I recently read about a fascinating court case in Kenya relating to a hyena killed by a local family. The deceased beast was awarded legal representation, and indeed his lawyer spoke forcefully and eloquently, winning a ruling that the guilty family pay a number of goats to the hyena’s orphaned young in compensation.

The implications of this are profound and far-reaching, as it suggests a way in which creatures of nature (in this case a hyena) can be given both rights and a voice in a human court of law. Environmentalists have been keen to pick up on this, and to start thinking of it as a model for how other natural world parties suffering harm through human activities may be able to seek redress via existing legal frameworks. If so, activists could not only engage in advocacy, but literally become advocates in a trial of — say — wetland birds vs. an invasive real estate development company. And if legal representation can be extended to hyenas and other wildlife, why not to a river damaged by pollution, or an aggrieved landscape? Would it be possible for the Gulf of Mexico herself, through her lawyers, to sue BP for the oil spill?

I too was immediately interested in the Kenyan hyena case, though from a slightly different angle. It struck me that if nature and her creatures could take the stand as injured parties, and enjoy full protection of the law, a necessary corollary would be that they could also transgress against it, and therefore themselves face trial. This revelation … was immediately pertinent to my situation as at present I am suffering a series of vicious attacks upon my tulips from a gang of green bugs. The voracious bugs have so far eaten clean through two petals, as well as taking sizable bites out of several others (see photo evidence).

This afternoon I spied a bug strutting cockily across a tulip head, and with the hyena precedent in mind, I avidly seized him and threw him straight in the dock for callous destruction of property.

green bug in the dock

The case against the defendant was in truth a little tricky. Given what we had on file, it was going to be hard to prove beyond reasonable doubt that this was the bug that had eaten either of the holes, and without a conviction on that front, it would be impossible to secure a capital sentence. After a little reflection however we elected to prosecute for consorting with agents of malfeasance and possible criminal intent, which carries a much lighter burden of proof. We figured we’d have a high likelihood of winning a conviction with at least custodial implications, and given the comparatively short lifespan of green bugs, there was legitimate hope he’d spend the rest of his days behind bars.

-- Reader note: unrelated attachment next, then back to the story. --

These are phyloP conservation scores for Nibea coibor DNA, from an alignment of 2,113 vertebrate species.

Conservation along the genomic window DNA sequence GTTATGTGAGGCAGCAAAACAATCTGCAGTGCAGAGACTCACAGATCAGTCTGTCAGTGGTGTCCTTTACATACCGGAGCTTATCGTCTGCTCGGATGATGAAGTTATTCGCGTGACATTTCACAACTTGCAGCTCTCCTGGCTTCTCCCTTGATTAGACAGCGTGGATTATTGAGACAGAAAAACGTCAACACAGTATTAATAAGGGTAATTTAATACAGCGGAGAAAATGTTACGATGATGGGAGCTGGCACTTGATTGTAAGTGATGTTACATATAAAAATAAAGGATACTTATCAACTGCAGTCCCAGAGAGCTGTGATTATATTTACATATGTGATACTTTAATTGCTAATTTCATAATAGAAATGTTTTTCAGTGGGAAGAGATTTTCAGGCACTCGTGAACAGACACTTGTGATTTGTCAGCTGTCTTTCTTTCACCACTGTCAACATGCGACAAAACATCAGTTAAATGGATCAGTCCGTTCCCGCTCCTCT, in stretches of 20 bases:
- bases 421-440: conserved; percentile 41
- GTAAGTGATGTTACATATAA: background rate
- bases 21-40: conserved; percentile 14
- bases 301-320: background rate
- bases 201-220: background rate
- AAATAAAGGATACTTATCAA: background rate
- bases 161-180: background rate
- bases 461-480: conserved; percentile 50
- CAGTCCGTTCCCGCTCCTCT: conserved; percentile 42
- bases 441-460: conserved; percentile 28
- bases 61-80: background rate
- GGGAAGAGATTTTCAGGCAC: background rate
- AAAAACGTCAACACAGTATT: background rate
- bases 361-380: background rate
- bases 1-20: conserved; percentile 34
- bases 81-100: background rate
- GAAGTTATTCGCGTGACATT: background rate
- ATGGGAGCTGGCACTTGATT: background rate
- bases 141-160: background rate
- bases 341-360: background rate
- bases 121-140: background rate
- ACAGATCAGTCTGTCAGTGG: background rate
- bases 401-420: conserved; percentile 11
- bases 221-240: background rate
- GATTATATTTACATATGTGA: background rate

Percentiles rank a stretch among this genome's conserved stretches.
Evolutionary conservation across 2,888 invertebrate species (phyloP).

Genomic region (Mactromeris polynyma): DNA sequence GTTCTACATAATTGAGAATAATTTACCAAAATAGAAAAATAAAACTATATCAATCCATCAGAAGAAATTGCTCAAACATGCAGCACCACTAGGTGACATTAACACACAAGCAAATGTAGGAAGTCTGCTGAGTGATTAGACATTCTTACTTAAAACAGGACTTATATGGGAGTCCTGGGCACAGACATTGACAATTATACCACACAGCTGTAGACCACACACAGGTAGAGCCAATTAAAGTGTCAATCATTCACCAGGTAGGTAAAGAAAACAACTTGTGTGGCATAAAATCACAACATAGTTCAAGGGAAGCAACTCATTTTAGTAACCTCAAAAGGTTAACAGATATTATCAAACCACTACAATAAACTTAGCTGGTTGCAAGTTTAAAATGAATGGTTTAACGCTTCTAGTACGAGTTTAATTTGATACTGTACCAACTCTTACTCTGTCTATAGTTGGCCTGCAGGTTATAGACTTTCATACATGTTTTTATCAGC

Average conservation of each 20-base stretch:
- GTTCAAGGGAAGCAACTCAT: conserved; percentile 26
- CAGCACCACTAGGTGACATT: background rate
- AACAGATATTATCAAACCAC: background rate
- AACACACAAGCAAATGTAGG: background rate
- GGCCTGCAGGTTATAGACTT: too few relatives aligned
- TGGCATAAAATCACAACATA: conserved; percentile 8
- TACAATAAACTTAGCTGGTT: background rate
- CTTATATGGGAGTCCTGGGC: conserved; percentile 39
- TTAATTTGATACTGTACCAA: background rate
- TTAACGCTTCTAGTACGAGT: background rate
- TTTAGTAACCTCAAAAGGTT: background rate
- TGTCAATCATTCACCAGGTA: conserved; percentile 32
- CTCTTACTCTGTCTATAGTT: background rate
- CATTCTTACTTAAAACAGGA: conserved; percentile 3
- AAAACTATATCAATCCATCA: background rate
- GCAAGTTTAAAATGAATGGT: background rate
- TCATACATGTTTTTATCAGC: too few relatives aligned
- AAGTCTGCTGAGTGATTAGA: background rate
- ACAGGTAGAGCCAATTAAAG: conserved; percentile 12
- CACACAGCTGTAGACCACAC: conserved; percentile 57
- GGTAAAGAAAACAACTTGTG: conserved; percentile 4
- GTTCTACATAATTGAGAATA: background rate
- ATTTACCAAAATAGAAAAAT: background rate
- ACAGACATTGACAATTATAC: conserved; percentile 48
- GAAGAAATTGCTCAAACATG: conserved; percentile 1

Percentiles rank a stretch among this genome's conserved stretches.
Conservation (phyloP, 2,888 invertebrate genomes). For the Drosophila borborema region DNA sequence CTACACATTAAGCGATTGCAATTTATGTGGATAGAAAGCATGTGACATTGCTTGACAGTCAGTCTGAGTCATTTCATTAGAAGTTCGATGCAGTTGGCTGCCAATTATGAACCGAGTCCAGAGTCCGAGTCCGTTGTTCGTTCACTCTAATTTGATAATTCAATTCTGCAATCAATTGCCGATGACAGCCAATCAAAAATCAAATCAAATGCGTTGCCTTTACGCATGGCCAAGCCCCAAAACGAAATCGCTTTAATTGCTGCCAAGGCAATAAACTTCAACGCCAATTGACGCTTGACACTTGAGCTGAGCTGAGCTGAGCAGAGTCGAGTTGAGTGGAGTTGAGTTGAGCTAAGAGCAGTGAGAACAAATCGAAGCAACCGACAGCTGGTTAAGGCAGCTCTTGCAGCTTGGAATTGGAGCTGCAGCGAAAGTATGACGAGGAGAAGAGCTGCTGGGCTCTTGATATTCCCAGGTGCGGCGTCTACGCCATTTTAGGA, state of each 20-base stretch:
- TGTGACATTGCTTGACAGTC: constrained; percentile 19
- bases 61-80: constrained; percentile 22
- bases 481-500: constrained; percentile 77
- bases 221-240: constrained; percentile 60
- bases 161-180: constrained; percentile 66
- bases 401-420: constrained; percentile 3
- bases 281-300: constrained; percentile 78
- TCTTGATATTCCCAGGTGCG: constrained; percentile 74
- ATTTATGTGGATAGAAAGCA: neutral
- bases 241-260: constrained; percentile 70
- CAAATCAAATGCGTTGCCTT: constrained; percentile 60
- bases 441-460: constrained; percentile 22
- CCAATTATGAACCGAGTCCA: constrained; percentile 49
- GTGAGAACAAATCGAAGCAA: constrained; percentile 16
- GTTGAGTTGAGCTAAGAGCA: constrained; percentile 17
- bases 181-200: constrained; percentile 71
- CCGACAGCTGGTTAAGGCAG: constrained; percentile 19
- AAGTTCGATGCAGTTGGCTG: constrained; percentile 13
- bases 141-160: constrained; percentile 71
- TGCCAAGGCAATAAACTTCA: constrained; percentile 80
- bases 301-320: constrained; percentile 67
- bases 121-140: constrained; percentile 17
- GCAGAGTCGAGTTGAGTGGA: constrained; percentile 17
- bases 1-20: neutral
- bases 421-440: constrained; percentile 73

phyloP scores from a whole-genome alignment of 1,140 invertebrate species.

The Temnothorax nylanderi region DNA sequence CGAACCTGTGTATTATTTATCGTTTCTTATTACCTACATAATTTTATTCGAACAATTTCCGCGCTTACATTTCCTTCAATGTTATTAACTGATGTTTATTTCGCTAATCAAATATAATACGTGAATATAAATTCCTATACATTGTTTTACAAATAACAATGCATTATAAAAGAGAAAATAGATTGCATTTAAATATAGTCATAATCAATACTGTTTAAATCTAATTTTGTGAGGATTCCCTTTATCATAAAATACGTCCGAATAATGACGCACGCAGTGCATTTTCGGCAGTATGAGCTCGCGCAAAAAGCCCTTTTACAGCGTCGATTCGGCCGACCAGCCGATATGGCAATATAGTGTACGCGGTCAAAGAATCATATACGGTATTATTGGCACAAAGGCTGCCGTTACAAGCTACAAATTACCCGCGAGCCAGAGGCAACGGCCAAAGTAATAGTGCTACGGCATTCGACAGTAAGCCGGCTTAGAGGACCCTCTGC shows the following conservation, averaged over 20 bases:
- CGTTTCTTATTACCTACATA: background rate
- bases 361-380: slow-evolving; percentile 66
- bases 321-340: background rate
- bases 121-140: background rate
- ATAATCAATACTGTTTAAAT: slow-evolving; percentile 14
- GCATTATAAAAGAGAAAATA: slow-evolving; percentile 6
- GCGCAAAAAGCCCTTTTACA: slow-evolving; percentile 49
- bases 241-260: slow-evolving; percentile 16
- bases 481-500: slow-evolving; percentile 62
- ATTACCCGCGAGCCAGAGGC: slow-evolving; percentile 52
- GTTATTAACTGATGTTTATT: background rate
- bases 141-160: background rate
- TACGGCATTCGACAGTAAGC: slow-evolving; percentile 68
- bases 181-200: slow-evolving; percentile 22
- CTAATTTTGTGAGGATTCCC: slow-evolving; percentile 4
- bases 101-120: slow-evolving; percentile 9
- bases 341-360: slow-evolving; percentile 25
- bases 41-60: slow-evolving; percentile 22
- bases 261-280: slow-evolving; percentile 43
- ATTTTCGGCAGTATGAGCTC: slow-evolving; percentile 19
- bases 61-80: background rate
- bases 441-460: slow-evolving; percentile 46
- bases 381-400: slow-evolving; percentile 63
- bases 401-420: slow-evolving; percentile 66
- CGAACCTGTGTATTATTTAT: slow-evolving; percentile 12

Result: a two week (and surely life) sentence.

green bug behind bars

(And yes, I was both judge and jury, because that’s how justice gets done.)

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  1. magikk says:

    this is absurd. everyone knows witches are hexing the tulips! africa shows the way.


    bugs must be crushed! why can’t we vote on whether or not to crush the bug?

  2. dgudge dgudy says:

    the issue of entomological justice goes beyond food and weevil.

  3. In Praise of Old Drum says:

    Frontier Justice

    “During the trial, Vest stated that he would ‘win the case or apologize to every dog in Missouri.'”

  4. Good to see such a diverse group of new commentators on the site . . .

    Julian Barnes had a good bit in 9 1/2 Chapters on an actual trial of a wood worm who chewed through a bishop’s chair. This happened in France, of course, where they also tried and hanged a pig in 1366 because it trampled a young child to death. Before the hanging, the authorities also tortured the pig by inflicting the same fatal injuries suffered by the child: breaking the pig’s legs, slicing open its face, etc. Oddly, they also chose to dress the pig in a man’s clothes at the hanging as a sign that justice is a human realm and that by prosecuting animals we are allowing them to stand beside us for a brief shining moment.

    You can take a look at an artist’s vision of the pig hanging *here*

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